This is the fifth book in the series but the first I’ve read. Rachel is a likable character, respectful of Amish ways although she chose a different path. Her cousin is still deciding what her future holds—live as Rachel does or return to the community? Rachel runs a B&B which adds opportunity for new characters and storylines. Her relationship with Evan (and his mother!) hasn’t always been smooth. Readers will be anxious to see what comes next for the pair. For an enjoyable read that mixes the Amish technology-free life with Rachel’s choice, make a cup of tea and enjoy a good mystery with people you’d like to meet.
Santa Fe Mourning: A Santa Fe Revival Mystery by Amanda Allen
Review by Sandra Murphy
Madeline Vaughn-Alwin married her childhood sweetheart, only to face an early widowhood when he was killed in the Great War. Painting is a nice pastime for genteel women but should never be considered more than a hobby. Madeline disagrees. She travels to visit a friend in California, but when the train stops in Santa Fe, New Mexico, she feels she’s come home and stays.
The Anayas, a local Native American family, are hired to cook, clean, run errands, and be her friends and family as well. Disapproving letters arrive from Madeline’s mother, ordering her to return and find a suitable husband. Grieving for a time is acceptable but extended grief is looked upon as a weakness.
Madeline becomes quite fond of the family, a teenage boy and younger twin girls, as well as their mother. Their father—he’s an odd man, not given to conversation or explanation, coming and going as he pleases, with no explanations given. When his body is found, the police opt for the teenager as the killer. Madeline is sure he’s innocent but proving it is a problem. The more she learns about the dead man, the more suspects she has on her list.
On a personal level, she befriended a man on the train who is the new doctor in town. In spite of her grief over her husband’s death, she begins to see her life will go on. The owner of a local dining spot (speakeasy) also shows her attention. Luckily, she has her neighbor, Gunther, a writer, to help sort out her social life—and what to wear.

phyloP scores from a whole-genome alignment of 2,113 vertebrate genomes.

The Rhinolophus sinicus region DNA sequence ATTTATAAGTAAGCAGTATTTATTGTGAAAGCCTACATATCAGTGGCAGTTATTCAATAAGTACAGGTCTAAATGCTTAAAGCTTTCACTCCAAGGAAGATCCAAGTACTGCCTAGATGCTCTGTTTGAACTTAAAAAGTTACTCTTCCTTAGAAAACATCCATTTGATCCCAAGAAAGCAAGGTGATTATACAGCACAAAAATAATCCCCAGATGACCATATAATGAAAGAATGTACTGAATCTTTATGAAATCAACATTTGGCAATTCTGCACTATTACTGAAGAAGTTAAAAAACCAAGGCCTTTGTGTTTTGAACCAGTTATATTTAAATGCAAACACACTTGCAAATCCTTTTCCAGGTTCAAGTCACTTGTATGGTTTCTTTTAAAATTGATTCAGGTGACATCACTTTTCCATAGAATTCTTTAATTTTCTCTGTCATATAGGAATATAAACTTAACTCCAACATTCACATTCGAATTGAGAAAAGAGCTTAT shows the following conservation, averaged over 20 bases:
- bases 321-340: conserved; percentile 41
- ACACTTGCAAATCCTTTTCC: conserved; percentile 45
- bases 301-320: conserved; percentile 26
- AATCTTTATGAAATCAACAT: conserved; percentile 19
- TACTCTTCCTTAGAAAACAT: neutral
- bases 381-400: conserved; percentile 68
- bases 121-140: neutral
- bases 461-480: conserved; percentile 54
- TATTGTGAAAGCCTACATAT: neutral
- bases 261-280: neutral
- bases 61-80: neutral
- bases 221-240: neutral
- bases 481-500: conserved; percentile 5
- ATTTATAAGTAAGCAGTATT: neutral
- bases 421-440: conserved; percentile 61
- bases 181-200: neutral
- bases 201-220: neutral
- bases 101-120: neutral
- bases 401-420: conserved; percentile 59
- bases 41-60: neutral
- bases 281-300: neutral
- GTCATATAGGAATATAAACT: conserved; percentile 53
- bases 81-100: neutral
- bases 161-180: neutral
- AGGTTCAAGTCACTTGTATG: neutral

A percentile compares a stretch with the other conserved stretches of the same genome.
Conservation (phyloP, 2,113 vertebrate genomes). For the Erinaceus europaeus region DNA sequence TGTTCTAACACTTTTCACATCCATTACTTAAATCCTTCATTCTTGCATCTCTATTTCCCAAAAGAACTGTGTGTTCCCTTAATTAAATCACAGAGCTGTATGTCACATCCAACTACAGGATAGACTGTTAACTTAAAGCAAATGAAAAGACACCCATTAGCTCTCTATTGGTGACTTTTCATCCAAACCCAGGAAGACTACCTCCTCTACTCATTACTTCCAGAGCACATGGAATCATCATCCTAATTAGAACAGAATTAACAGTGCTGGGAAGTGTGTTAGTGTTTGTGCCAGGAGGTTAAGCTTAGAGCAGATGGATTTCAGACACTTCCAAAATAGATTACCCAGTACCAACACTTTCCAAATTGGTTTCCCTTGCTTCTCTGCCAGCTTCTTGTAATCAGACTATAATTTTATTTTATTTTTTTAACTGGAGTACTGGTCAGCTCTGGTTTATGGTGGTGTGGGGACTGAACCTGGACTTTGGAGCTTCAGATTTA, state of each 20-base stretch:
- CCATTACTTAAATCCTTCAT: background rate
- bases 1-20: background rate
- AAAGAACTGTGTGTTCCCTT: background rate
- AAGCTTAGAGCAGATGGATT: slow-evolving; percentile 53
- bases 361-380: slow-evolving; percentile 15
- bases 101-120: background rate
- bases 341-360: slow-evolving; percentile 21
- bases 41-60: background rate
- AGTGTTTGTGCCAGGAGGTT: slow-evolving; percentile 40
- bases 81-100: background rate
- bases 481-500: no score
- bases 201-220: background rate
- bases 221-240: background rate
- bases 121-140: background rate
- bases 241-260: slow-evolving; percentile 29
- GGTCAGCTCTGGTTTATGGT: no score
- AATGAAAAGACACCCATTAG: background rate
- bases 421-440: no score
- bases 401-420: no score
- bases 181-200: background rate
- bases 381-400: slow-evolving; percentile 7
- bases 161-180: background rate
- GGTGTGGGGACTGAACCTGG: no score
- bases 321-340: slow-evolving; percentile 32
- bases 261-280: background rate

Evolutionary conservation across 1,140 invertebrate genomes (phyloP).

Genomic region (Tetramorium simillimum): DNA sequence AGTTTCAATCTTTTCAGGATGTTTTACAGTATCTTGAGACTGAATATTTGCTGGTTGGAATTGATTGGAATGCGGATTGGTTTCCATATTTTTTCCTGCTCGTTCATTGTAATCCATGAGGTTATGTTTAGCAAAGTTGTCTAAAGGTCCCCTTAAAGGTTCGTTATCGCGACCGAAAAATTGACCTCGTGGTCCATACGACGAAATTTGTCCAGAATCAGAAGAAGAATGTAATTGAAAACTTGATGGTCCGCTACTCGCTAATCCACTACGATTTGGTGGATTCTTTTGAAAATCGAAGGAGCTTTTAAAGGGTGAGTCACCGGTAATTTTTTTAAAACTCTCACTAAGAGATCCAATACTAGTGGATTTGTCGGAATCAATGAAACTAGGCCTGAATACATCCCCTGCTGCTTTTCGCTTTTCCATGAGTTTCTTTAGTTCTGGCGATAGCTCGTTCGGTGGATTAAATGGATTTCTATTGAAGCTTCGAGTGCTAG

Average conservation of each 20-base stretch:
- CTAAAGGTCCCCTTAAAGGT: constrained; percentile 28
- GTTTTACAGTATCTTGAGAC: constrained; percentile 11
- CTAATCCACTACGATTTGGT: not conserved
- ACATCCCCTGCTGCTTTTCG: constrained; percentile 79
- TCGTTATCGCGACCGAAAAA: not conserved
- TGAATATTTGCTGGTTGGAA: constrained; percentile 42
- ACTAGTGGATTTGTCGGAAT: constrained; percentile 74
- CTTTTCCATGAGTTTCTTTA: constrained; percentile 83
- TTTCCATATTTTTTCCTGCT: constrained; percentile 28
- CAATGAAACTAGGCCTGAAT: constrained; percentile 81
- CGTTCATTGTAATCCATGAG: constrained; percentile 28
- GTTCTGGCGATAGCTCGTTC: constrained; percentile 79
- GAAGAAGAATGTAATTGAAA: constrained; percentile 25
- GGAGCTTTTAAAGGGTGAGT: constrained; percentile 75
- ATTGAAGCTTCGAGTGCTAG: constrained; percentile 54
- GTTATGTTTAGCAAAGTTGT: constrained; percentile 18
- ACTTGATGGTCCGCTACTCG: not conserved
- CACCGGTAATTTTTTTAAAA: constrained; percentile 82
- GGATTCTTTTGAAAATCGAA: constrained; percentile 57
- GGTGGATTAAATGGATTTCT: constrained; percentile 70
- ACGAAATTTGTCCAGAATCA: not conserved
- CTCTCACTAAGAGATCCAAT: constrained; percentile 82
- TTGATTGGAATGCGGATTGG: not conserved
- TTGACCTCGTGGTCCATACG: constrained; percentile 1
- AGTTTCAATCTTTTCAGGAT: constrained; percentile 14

This is Madeline’s debut in what readers will hope to be a long running series. Madeline is a charming woman, finding her way through society while learning to live on her own, by her own rules. It will be interesting to see what is in store for her as times change after the war. Gunther is a lively and unexpected character. The doctor adds a hope of romance. Based on the ending, Madeline has more adventures to come.
Writing as Amanda Carmack, there are five Elizabethan mysteries as well.
Til Death Do Us Party: A Live and Di in Dixie Mystery by Vickie Fee
Review by Cynthia Chow
It should be a contradiction that the wedding of professional party planner Liv McKay’s mother would be a quickie ceremony in Las Vegas. Liv had mostly given up the stress-inducing events caused by bridezillas, though, and her Mama wanted this to be anything but a working celebration. So that is why Liv, her husband Larry Joe, their friends Di Souther and Sheriff Dave Davidson, and Larry Joe’s parents all leave Dixie for an Elvis-themed wedding in Sin City. Even cousin Little Junior will be officiating as an Elvis “tribute artist,” and while he has his own “Priscilla” in tow, Di is finding that “Stuck on You” applies with her ex, the “Devil in Disguise.”
After witnessing a tempestuous argument in the Blue Hawaii Chapel between Little Junior and yet another Elvis impersonator, Liv realizes that the there’s more than just egos and artistic differences at stake. She barely has time to give it more than a second thought, though, as Di seems to be intent on sabotaging her current relationship. There’s a bridal party to plan, and back home a fiftieth high school reunion being hosted by Liv4Fun seems doomed with an endless series of absurd calamities. When a sudden death threatens to put Little Junior in jail and casts a cloud over Mama and Earl’s wedding, even Larry Joe can’t deny Liv her need to intervene.
I so thoroughly enjoyed this mystery that I didn’t’ even realize that the murder doesn’t occur until far into the novel. The actual crime plays out in the background, as what readers are really there for is to spend time with Liv and her hilariously entertaining group of friends and family. Anyone who has been to Vegas will delight in seeing these Southerners become immersed in its excessive culture, all the while maintaining their practical, Dixie-honed common sense. The humor is never too over-the-top, and yet of course has fun with the overabundance of Elvises. The final reveal of the culprit is but a footnote in this hilarious and delightful novel, as it is the celebration of Mama’s nuptials that truly make this such an appealing read. Come for the laughs, stay for the pleasure of these charming characters.
To enter to win a copy of all 4 books, simply email KRL at krlcontests@gmail[dot]com by replacing the [dot] with a period, and with the subject line “april catch up,” or comment on this article. A winner will be chosen May 5, 2018. U.S. residents only. If entering via email please include your mailing address, and if via comment please include your email address.